VI. The balancing exercise

41. In my opinion, the balance is this case lies clearly in favour of the ICRC. I would therefore not permit the evidence to be given whether or not the ICRC’s protection against disclosure is absolute.

VII. Disposition

42. The joint decision gives a ruling that “the evidence of the former employee of the ICRC sought to be presented by the Prosecutor should not be given”. I am assured that such a ruling is intended to be limited to the evidence which the prosecution seeks to call from this particular witness – a limitation which is confirmed elsewhere in the joint decision – and that it is not intended to reflect the reasoning of the joint decision itself, that no evidence could ever be given by former officials of the ICRC where the facts came to their knowledge by virtue of their employment.

43. Upon that basis, I agree with that ruling.

B. ICC, Rules of Procedure and Evidence, Rule 73

[Source: ICC-ASP/1/3 (Part II-A), adopted on 09/09/2002; available on http://www.icc-cpi.int]

Rule 73

Privileged communications and information [...]

4. The Court shall regard as privileged, and consequently not subject to disclosure, including by way of testimony of any present or past official or employee of the International Committee of the Red Cross (ICRC), any information, documents or other evidence which it came into the possession of in the course, or as a consequence, of the performance by ICRC of its functions under the Statutes of the International Red Cross and Red Crescent Movement, unless:

(a)  After consultations undertaken pursuant to sub-rule 6, ICRC does not object in writing to such disclosure, or otherwise has waived this privilege; or

(b)  Such information, documents or other evidence is contained in public statements and documents of ICRC.

5. Nothing in sub-rule 4 shall affect the admissibility of the same evidence obtained from a source other than ICRC and its officials or employees when such evidence has also been acquired by this source independently of ICRC and its officials or employees.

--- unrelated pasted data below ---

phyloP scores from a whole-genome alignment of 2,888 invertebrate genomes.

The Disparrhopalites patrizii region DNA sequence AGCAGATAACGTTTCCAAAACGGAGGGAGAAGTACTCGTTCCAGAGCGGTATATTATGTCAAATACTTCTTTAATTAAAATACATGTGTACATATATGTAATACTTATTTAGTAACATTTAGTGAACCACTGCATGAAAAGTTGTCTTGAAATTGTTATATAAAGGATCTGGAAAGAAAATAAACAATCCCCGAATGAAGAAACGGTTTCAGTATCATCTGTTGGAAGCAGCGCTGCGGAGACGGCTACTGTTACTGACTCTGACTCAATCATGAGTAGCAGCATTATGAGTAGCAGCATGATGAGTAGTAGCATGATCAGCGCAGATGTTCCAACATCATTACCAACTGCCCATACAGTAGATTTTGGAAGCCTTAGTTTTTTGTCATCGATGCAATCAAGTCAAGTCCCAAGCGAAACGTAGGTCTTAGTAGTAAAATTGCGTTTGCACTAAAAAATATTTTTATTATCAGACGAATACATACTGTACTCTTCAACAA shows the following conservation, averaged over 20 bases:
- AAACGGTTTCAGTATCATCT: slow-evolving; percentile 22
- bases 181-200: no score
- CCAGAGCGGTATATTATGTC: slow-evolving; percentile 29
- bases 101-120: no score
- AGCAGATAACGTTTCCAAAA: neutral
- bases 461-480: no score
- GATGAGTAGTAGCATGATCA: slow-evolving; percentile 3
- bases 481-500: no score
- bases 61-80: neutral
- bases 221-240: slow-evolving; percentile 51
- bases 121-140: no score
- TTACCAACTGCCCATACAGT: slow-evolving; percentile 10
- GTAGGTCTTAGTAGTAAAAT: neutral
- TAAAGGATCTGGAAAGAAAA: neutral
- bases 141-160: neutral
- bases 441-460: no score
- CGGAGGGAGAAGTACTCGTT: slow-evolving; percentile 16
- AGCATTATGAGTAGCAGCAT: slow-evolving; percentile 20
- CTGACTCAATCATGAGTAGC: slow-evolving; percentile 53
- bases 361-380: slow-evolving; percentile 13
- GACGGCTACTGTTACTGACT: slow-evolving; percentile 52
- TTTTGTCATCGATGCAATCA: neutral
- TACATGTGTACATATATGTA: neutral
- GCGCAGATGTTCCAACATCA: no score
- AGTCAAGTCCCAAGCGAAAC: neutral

6. If the Court determines that ICRC information, documents or other evidence are of great importance for a particular case, consultations shall be held between the Court and ICRC in order to seek to resolve the matter by cooperative means, bearing in mind the circumstances of the case, the relevance of the evidence sought, whether the evidence could be obtained from a source other than ICRC, the interests of justice and of victims, and the performance of the Court’s and ICRC’s functions.

Discussion

    1. Why are confidentiality and the refusal to testify so important in the eyes of the ICRC? Is it not generally more effective to condemn publicly all violations of IHL committed in an armed conflict? Other organizations use the method of condemnation: what are the differences between the ICRC and those organizations? In terms of mandate, legal status, effectiveness? Can it be said that they compete with each other, or are their roles complementary?
    2. Is confidentiality a principle like neutrality, impartiality or independence? Does it necessarily follow from those principles? Would an organization necessarily violate its neutrality or impartiality by allowing its staff to testify before international criminal tribunals?
    1. What value does the case-law of international criminal tribunals have in international law? What is a customary rule of international law? On what grounds does the Chamber conclude that the ICRC’s right to non-disclosure is based on customary law? Does the fact that immunity was granted in headquarters agreements help to make this immunity a customary rule? How can the ICRC contribute towards the formation of customary rules? With respect to IHL? With respect to its immunity? Can its practice constitute the objective element of the custom? The opinio juris? Or can the ICRC’s practice only contribute towards the emergence of these elements in States?
    2. Does the ICTY Trial Chamber infer the ICRC’s absolute immunity from the customary law resulting from real practice and the opinio juris of States? Or from an interpretation of treaty-based rules? Does it find that the immunity results from practice, or that it is implicit in the mandate given by the States to the ICRC?
  1. Don’t the interests of justice take precedence over this principle of non-disclosure? Although it did not happen in this case, how would it be if the testimony of an ICRC delegate enabled judges to amend or reverse their decision? What would the direct or indirect consequences be, for the ICRC’s field operations and its access to war victims, of an ICRC delegate’s testimony involving the disclosure of confidential information?
  2. Does the fact that the ICC’s Rules of Procedure and Evidence incorporate this privilege granted to the ICRC confirm its customary nature?
  3. Compare the immunity granted to the ICRC as set out by the ICTY and by the ICC’s Rules of Procedure and Evidence. Do the exceptions provided for in Rule 73 of the latter contradict the theory of absolute immunity put forward by the ICTY?